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The uptick in production could be tied to increasing insecurity in Afghanistan and economic uncertainty following disputed presidential elections. The process of selecting a new president lasted eight months and involved two rounds of voting, which pulled security resources away from the eradication of opium crops, reports The New York Times.
Around 89 percent of poppy production comes from provinces with large Taliban representation, according to the report from the UN’s Office on Drugs and Crime. Since losing power in 2001, the Taliban has waged war against the US-backed Afghan government. Now foreign combat troops are pulling out, leaving behind a training mission under NATO.
The increase in poppy cultivation could yield just over 7,000 tons of opium, which is 17 percent more than in 2013.
The Christian Science Monitor’s Dan Murphy wrote earlier this year about the challenges of US-led poppy eradication in Afghanistan.
[T]rying to wipe out opium production in Afghanistan would have been a Sisyphean task no matter what strategy was deployed. It's a lucrative business, and poppies are easily cultivated, generating far more money for poor farmers and corrupt middlemen than any feasible substitution crop. During the height of the American counterinsurgency effort, winning over the general population to the side of the government and foreign forces was a big focus. The US found that tearing up crops and impoverishing farmers wasn't very popular.
The early eradication strategy was largely abandoned in favor of going after big opium dealers and encouragng farmers to grow other crops. But that really hasn't worked, either. The country's opium and heroin trade is a top earner, and with the military effort winding down, the business opportunities associated with aid and foreign military spending are set to decline.
Afghanistan's opium lords are not likely to go anywhere.
UNODC country head Andrey Avetisyan discussed the opium problem with Afghanistan’s new president, Ashraf Ghani, and says he was encouraged by his response, according to the New York Times.
“Ashraf Ghani is not a magician but at least Ashraf Ghani said all the right words, with a lot of passion,” Mr. Avetisyan said.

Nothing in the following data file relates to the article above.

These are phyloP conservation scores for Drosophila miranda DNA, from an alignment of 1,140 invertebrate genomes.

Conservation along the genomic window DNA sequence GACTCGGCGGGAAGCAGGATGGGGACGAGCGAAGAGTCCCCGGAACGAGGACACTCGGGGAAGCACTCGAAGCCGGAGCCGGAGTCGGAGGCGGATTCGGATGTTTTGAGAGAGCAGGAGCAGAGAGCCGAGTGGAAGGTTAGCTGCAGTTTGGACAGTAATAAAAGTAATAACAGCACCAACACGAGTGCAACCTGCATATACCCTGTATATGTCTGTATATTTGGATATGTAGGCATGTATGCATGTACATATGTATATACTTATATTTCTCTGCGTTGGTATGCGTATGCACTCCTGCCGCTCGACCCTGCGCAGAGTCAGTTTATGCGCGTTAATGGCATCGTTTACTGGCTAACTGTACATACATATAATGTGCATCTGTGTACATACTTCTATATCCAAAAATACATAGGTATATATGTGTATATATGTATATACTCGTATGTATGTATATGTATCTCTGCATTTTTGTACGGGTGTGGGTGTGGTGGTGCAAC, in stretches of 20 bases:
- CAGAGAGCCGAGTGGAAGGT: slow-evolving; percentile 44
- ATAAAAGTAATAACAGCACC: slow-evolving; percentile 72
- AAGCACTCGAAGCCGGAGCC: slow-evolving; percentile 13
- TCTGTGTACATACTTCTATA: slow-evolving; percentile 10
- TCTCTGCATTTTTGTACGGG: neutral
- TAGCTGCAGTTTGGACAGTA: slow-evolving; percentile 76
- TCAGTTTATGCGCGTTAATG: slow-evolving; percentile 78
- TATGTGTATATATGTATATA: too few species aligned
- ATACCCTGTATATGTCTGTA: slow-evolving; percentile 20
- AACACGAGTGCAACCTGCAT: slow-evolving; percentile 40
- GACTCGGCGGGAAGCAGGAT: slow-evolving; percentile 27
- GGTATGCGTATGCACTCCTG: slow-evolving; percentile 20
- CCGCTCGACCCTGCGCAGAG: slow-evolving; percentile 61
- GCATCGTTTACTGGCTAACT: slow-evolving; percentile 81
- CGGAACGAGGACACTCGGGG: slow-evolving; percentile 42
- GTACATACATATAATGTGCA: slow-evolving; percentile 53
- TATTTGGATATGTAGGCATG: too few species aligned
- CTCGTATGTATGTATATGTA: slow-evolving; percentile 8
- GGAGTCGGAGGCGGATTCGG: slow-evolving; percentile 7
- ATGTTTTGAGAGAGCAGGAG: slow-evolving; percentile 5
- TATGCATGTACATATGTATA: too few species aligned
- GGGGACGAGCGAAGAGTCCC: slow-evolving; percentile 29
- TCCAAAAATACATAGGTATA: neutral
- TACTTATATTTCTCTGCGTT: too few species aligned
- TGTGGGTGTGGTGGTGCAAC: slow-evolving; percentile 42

Meanwhile, President Ghani is expected to travel to Pakistan at the end of the week for his first official visit. Relations between Pakistan and Afghanistan are troubled; Kabul has repeatedly accused Islamabad of aiding Taliban leaders sheltering across the border. Pakistan helped the group seize control of Afghanistan in 1996 and was among only a handful of countries to have diplomatic relations with the Taliban administration.
The US’s top diplomat in Islamabad, Richard Olson, said this week that the neighboring nations are facing a “historical moment” and an opportunity to reset relations following the election of democratic governments, reports Agence France-Presse.
He pointed to steps taken by both countries that have helped to build confidence, including a Pakistan Army operation in Waziristan, a Taliban stronghold along the shared border.
"I think there is quite genuinely a basis for a new relationship between Afghanistan and Pakistan. Both sides are aware of this historical moment and making efforts to seize it.” Mr. Olson said.
Pakistan’s national security advisor, Sartaj Aziz, reflected similar optimism in an interview with Voice of America.
“[President Ghani] himself used the word ‘a new beginning’ and a relationship that is based on trust and does not involve blame game and which is multidimensional. The basis will be economic cooperation, trade and investment, at the same time security cooperation and much better people-to-people contacts. So, it is a multidimensional agenda on the basis of which we hope to build this new relationship,” said Mr. Aziz.